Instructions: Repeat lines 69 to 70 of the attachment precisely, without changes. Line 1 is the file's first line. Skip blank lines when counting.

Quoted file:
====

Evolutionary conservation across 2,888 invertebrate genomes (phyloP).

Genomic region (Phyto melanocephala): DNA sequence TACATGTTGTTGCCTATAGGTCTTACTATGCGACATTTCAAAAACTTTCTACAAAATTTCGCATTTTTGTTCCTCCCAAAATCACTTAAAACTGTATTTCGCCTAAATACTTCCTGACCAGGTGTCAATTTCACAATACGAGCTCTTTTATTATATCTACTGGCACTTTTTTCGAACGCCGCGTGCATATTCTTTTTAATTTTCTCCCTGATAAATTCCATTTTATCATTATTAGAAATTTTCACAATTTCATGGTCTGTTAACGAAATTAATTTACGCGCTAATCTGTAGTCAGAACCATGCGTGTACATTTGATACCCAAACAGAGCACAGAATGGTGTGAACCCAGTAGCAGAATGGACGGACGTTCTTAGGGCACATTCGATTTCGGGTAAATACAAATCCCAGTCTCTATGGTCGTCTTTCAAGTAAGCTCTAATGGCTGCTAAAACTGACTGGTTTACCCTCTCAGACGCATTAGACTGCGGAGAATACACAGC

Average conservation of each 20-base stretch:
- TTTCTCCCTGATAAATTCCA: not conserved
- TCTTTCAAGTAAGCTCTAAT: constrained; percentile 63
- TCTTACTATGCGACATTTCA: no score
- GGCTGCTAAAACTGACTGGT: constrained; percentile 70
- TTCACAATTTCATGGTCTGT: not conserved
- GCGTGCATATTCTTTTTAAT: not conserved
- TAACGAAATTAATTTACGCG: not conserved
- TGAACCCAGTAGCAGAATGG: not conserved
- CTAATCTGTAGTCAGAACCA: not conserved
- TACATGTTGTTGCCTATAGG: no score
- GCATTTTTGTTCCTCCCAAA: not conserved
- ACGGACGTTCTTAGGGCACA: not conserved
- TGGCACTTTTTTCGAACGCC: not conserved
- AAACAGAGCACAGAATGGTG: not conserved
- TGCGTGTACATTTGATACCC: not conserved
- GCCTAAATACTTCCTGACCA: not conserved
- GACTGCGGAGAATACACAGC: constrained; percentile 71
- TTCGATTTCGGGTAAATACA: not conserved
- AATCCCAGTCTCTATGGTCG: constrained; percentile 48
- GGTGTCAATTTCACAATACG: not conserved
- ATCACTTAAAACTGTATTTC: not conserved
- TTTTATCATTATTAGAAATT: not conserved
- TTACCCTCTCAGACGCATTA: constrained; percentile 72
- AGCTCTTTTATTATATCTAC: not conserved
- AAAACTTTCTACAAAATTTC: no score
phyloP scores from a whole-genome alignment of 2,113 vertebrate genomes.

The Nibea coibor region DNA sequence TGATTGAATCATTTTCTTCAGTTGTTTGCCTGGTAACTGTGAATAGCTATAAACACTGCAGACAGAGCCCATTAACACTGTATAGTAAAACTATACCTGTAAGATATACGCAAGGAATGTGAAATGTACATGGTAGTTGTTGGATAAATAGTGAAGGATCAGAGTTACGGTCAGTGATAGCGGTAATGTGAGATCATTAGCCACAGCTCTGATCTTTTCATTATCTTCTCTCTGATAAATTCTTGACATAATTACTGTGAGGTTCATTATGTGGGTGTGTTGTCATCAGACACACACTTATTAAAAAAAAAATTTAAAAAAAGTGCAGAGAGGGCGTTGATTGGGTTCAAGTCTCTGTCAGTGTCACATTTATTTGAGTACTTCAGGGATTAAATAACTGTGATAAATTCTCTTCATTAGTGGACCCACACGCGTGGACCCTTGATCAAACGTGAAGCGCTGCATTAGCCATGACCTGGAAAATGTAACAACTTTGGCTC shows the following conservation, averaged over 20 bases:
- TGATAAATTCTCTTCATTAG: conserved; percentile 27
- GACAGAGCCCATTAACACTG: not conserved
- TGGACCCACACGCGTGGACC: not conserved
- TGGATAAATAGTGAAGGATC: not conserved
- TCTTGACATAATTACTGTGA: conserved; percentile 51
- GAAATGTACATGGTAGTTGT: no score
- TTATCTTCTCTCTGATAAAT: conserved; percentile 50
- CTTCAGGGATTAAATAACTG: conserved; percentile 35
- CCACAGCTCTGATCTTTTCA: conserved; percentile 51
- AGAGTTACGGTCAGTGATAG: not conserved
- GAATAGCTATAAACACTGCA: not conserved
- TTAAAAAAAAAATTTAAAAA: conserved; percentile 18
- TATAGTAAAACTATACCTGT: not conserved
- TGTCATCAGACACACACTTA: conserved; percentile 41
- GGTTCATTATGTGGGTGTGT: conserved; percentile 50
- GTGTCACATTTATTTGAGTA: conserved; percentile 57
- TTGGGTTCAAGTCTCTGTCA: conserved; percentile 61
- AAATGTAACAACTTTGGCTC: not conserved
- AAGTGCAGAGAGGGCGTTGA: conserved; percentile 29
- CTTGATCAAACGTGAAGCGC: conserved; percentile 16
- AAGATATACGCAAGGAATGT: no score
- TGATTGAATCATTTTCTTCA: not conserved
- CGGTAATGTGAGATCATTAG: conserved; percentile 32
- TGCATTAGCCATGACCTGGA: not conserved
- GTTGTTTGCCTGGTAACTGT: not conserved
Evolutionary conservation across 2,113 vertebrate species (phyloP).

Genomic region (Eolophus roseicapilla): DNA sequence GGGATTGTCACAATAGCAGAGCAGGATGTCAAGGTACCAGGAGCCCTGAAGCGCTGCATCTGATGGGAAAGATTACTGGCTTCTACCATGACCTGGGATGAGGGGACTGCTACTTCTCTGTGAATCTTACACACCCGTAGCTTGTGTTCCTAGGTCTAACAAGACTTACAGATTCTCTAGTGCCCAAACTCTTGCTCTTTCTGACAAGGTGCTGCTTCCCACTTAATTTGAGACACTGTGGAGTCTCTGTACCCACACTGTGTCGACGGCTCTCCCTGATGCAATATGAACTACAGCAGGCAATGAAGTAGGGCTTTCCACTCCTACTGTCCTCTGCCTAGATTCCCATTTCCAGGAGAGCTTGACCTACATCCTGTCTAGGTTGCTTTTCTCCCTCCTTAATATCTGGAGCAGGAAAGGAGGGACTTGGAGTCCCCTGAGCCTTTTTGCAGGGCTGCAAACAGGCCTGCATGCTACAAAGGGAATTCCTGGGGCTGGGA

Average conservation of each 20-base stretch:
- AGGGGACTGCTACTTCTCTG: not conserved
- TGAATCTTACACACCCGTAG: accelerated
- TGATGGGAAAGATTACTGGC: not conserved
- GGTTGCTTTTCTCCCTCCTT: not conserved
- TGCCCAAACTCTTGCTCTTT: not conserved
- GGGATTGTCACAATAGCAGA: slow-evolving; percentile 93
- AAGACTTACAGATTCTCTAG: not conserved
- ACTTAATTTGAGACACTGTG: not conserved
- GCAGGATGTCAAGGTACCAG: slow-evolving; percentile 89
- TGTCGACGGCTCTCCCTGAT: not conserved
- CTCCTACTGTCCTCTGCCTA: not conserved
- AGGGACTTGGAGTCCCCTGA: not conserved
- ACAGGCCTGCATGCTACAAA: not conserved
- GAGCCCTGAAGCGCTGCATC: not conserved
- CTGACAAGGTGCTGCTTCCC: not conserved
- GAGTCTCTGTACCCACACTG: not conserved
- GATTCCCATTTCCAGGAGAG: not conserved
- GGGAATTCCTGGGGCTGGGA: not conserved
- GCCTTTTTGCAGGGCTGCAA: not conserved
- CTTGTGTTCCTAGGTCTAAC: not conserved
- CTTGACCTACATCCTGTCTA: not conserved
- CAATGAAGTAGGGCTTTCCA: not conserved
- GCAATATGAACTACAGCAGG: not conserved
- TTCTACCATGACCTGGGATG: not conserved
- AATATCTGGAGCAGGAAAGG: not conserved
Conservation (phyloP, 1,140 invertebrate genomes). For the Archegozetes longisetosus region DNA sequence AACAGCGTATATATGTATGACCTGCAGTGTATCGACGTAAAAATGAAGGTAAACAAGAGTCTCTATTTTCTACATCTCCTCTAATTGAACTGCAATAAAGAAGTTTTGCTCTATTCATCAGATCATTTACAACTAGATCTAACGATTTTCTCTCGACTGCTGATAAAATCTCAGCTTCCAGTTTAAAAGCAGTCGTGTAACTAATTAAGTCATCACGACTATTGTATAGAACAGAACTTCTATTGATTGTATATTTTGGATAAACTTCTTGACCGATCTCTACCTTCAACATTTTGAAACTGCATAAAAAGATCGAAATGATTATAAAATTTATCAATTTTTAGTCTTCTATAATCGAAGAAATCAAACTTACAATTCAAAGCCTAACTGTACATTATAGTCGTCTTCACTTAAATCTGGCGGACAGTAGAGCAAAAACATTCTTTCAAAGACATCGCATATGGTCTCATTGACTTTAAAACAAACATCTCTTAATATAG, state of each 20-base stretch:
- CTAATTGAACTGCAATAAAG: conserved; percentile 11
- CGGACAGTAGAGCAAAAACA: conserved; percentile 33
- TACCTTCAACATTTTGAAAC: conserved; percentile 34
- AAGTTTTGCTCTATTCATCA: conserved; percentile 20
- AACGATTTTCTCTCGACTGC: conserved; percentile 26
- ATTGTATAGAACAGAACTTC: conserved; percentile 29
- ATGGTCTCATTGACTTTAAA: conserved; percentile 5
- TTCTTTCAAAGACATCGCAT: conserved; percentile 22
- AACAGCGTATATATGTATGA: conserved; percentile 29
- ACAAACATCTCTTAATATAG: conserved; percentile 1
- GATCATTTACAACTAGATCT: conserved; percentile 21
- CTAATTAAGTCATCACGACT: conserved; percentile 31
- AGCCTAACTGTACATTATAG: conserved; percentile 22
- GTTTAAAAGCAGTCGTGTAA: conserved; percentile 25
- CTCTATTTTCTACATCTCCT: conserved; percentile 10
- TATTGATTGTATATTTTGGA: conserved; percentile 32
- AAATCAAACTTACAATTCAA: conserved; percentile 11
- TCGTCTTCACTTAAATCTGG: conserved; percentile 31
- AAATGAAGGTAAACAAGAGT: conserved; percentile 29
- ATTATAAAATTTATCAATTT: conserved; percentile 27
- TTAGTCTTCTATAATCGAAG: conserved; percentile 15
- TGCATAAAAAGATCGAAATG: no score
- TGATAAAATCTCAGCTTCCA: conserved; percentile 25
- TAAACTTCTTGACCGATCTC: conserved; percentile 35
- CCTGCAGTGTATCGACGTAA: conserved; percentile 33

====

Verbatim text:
- CTCCTACTGTCCTCTGCCTA: not conserved
- AGGGACTTGGAGTCCCCTGA: not conserved